For Immediate Release
Kirsten Stade (202) 265-7337
Manatees' Fragile Fate Mirrors National Wildlife Peril
Senate Confirmation Hearing Today for Fish & Wildlife Service Director
WASHINGTON - The federal official most responsible for the precarious state of
the Florida manatee is undergoing Senate confirmation hearings today to
become the next Director of the U.S. Fish & Wildlife Service.
During the dozen years that Sam Hamilton headed the FWS southeast
region, the endangered Florida manatee has made only tenuous progress
toward recovery, principally due to lawsuits and not agency
initiatives, according to Public Employees for Environmental
With only 3,807 animals, according to 2009 agency estimates, the manatee is still in danger of spiraling toward extinction:
- The potential biological removal level (PBR) is defined by
the Marine Mammal Protection Act as "the maximum number of animals, not
including natural mortalities that may be removed from a marine mammal
stock while allowing that stock to reach or maintain its optimum
sustainable population." The PBR for manatees is approximately 12 per
year. Yet, in 2008, a total of 337 manatees died, many directly at the
hands of humans, primarily through boat collisions;
State of Florida projects a 30 to 50% decline in manatee population
over the next 60 years due to the triple threat of rising boat traffic,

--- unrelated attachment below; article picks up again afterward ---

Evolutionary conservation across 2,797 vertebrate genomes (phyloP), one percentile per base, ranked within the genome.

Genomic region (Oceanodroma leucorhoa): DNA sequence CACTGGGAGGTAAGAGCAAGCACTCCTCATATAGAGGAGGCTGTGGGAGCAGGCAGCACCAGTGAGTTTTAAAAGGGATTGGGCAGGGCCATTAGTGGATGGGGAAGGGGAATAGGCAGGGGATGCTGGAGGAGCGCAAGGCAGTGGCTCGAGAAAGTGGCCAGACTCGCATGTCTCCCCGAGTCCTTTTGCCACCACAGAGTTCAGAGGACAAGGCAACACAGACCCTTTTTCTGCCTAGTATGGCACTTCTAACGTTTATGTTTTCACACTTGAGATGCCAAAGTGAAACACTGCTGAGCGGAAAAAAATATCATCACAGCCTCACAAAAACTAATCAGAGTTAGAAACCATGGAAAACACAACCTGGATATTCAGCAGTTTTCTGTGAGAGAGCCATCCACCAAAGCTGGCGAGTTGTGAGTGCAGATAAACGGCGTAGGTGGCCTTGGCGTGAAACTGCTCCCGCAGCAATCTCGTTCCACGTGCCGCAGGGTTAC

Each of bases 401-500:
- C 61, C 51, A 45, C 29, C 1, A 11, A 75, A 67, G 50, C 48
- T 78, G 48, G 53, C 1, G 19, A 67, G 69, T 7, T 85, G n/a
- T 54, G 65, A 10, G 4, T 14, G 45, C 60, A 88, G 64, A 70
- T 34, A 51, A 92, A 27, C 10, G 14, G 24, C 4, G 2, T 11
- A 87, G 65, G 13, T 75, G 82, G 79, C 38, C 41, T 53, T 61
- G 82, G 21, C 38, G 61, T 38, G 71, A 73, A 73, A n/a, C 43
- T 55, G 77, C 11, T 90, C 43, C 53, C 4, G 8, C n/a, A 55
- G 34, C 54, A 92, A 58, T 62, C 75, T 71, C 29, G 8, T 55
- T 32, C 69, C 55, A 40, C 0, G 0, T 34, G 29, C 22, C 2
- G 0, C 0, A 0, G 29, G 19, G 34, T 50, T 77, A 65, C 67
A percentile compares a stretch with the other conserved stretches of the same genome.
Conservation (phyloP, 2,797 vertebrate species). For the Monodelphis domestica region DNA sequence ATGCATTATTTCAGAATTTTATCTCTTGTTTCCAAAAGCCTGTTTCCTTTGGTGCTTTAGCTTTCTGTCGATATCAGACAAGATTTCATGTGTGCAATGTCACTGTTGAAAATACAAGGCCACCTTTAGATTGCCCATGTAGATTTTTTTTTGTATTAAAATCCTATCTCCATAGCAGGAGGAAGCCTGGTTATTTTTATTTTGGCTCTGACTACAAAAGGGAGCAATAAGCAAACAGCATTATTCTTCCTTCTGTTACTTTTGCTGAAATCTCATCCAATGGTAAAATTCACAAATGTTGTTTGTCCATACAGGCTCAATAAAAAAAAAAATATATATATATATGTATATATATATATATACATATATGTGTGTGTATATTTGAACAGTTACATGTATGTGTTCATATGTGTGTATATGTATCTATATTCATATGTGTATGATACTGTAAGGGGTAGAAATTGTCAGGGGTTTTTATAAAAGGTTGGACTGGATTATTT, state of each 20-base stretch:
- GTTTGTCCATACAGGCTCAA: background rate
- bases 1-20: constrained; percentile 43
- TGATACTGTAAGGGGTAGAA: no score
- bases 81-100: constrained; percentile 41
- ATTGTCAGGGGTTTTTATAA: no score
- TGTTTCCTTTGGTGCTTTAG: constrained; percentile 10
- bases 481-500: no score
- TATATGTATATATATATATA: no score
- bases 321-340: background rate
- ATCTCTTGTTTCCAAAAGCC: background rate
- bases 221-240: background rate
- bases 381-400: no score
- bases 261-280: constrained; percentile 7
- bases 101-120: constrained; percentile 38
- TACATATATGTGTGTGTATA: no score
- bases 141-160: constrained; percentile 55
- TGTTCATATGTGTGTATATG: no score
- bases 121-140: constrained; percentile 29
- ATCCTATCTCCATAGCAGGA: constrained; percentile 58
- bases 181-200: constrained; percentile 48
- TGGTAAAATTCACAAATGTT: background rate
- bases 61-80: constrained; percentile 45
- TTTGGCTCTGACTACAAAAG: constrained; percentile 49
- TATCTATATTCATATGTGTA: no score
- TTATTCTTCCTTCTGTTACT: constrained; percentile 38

loss of habitat (particularly warm-springs) and red tides and algal
blooms poisoning the manatees and their food supplies; and
- Much critical manatee habitat is unprotected from swarms of tourists in "swim-with" encounters, or from boaters and fishermen.
"By every measure, Florida manatee populations are not recovering -
they are teetering on the precipice," stated PEER Staff Counsel
Christine Erickson. "What negligible population gains have occurred are
in spite of and not because of official intervention."
As the senior federal official responsible for the welfare of
Florida's manatee populations, PEER argues that Hamilton's management
of threats to the manatees bodes ill for the fate of other vulnerable
wildlife if he becomes FWS Director. Many of the most important steps
taken by FWS, such as the expansion of sanctuaries and establishment of
boating speed limits, have resulted from lawsuits brought against the
agency by conservation groups, such as the Save the Manatee Club. By
contrast, both federal and state agencies have sought to lower
protections and allow more marina development in areas now off-limits.
"Florida is a dying hotspot of biodiversity due to unchecked
development," said PEER Executive Director Jeff Ruch, noting that FWS
under Hamilton's watch raised few objections to construction inroads
into wildlife habitat. "The Senate should carefully examine what has
happened to the manatee, the Florida panther and the web of other
endangered species in the region in making a decision as to whether
this nominee will be good leader for the Fish & Wildlife Service."
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